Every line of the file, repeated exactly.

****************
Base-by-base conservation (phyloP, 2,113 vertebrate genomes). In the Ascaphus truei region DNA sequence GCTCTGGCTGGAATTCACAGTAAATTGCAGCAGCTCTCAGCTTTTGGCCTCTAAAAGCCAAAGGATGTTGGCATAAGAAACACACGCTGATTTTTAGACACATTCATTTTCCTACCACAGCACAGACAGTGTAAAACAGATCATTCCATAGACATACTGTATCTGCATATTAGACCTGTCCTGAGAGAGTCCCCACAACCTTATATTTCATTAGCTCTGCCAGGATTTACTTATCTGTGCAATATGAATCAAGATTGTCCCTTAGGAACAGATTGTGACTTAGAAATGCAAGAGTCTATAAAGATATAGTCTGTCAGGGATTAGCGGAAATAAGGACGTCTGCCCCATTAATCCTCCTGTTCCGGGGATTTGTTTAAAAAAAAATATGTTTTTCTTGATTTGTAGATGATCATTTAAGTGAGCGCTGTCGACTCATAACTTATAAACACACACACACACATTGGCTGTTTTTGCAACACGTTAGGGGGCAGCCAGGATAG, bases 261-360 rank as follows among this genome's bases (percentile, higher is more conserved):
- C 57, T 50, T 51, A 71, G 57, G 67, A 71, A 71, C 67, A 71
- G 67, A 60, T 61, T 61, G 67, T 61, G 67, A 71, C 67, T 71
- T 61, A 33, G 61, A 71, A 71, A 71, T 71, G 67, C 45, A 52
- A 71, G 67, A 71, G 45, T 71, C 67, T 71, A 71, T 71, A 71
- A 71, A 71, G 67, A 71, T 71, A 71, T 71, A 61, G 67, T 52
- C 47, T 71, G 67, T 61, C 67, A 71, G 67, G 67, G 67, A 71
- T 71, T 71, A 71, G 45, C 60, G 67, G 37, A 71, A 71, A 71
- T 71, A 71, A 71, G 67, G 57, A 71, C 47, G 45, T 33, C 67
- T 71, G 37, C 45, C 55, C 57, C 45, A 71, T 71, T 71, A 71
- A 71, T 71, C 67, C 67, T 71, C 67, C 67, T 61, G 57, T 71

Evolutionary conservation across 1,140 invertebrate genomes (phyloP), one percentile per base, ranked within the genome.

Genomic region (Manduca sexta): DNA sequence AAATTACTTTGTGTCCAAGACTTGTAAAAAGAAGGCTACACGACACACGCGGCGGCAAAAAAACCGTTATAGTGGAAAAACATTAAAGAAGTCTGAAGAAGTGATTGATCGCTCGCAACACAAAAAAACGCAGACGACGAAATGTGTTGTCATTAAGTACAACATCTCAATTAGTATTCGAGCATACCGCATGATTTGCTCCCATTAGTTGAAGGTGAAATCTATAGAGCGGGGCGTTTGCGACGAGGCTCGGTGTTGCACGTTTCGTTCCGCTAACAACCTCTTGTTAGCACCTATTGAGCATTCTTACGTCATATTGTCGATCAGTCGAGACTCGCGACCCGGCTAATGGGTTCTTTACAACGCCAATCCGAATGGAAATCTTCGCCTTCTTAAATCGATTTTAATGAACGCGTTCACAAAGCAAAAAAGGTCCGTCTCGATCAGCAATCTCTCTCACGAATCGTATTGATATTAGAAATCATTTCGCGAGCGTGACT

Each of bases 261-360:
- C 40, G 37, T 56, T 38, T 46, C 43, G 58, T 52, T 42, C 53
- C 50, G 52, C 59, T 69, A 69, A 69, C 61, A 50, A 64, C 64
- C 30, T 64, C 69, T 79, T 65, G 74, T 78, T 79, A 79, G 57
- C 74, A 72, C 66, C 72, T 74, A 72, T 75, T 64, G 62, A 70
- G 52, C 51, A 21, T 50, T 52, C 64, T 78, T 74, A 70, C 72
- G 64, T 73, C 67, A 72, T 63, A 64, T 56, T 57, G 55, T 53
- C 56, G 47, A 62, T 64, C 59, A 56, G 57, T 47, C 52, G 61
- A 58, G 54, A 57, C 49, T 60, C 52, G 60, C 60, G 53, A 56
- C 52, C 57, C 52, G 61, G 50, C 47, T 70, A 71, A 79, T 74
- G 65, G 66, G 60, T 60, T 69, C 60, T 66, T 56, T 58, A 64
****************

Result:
Base-by-base conservation (phyloP, 2,113 vertebrate genomes). In the Ascaphus truei region DNA sequence GCTCTGGCTGGAATTCACAGTAAATTGCAGCAGCTCTCAGCTTTTGGCCTCTAAAAGCCAAAGGATGTTGGCATAAGAAACACACGCTGATTTTTAGACACATTCATTTTCCTACCACAGCACAGACAGTGTAAAACAGATCATTCCATAGACATACTGTATCTGCATATTAGACCTGTCCTGAGAGAGTCCCCACAACCTTATATTTCATTAGCTCTGCCAGGATTTACTTATCTGTGCAATATGAATCAAGATTGTCCCTTAGGAACAGATTGTGACTTAGAAATGCAAGAGTCTATAAAGATATAGTCTGTCAGGGATTAGCGGAAATAAGGACGTCTGCCCCATTAATCCTCCTGTTCCGGGGATTTGTTTAAAAAAAAATATGTTTTTCTTGATTTGTAGATGATCATTTAAGTGAGCGCTGTCGACTCATAACTTATAAACACACACACACACATTGGCTGTTTTTGCAACACGTTAGGGGGCAGCCAGGATAG, bases 261-360 rank as follows among this genome's bases (percentile, higher is more conserved):
- C 57, T 50, T 51, A 71, G 57, G 67, A 71, A 71, C 67, A 71
- G 67, A 60, T 61, T 61, G 67, T 61, G 67, A 71, C 67, T 71
- T 61, A 33, G 61, A 71, A 71, A 71, T 71, G 67, C 45, A 52
- A 71, G 67, A 71, G 45, T 71, C 67, T 71, A 71, T 71, A 71
- A 71, A 71, G 67, A 71, T 71, A 71, T 71, A 61, G 67, T 52
- C 47, T 71, G 67, T 61, C 67, A 71, G 67, G 67, G 67, A 71
- T 71, T 71, A 71, G 45, C 60, G 67, G 37, A 71, A 71, A 71
- T 71, A 71, A 71, G 67, G 57, A 71, C 47, G 45, T 33, C 67
- T 71, G 37, C 45, C 55, C 57, C 45, A 71, T 71, T 71, A 71
- A 71, T 71, C 67, C 67, T 71, C 67, C 67, T 61, G 57, T 71

Evolutionary conservation across 1,140 invertebrate genomes (phyloP), one percentile per base, ranked within the genome.

Genomic region (Manduca sexta): DNA sequence AAATTACTTTGTGTCCAAGACTTGTAAAAAGAAGGCTACACGACACACGCGGCGGCAAAAAAACCGTTATAGTGGAAAAACATTAAAGAAGTCTGAAGAAGTGATTGATCGCTCGCAACACAAAAAAACGCAGACGACGAAATGTGTTGTCATTAAGTACAACATCTCAATTAGTATTCGAGCATACCGCATGATTTGCTCCCATTAGTTGAAGGTGAAATCTATAGAGCGGGGCGTTTGCGACGAGGCTCGGTGTTGCACGTTTCGTTCCGCTAACAACCTCTTGTTAGCACCTATTGAGCATTCTTACGTCATATTGTCGATCAGTCGAGACTCGCGACCCGGCTAATGGGTTCTTTACAACGCCAATCCGAATGGAAATCTTCGCCTTCTTAAATCGATTTTAATGAACGCGTTCACAAAGCAAAAAAGGTCCGTCTCGATCAGCAATCTCTCTCACGAATCGTATTGATATTAGAAATCATTTCGCGAGCGTGACT

Each of bases 261-360:
- C 40, G 37, T 56, T 38, T 46, C 43, G 58, T 52, T 42, C 53
- C 50, G 52, C 59, T 69, A 69, A 69, C 61, A 50, A 64, C 64
- C 30, T 64, C 69, T 79, T 65, G 74, T 78, T 79, A 79, G 57
- C 74, A 72, C 66, C 72, T 74, A 72, T 75, T 64, G 62, A 70
- G 52, C 51, A 21, T 50, T 52, C 64, T 78, T 74, A 70, C 72
- G 64, T 73, C 67, A 72, T 63, A 64, T 56, T 57, G 55, T 53
- C 56, G 47, A 62, T 64, C 59, A 56, G 57, T 47, C 52, G 61
- A 58, G 54, A 57, C 49, T 60, C 52, G 60, C 60, G 53, A 56
- C 52, C 57, C 52, G 61, G 50, C 47, T 70, A 71, A 79, T 74
- G 65, G 66, G 60, T 60, T 69, C 60, T 66, T 56, T 58, A 64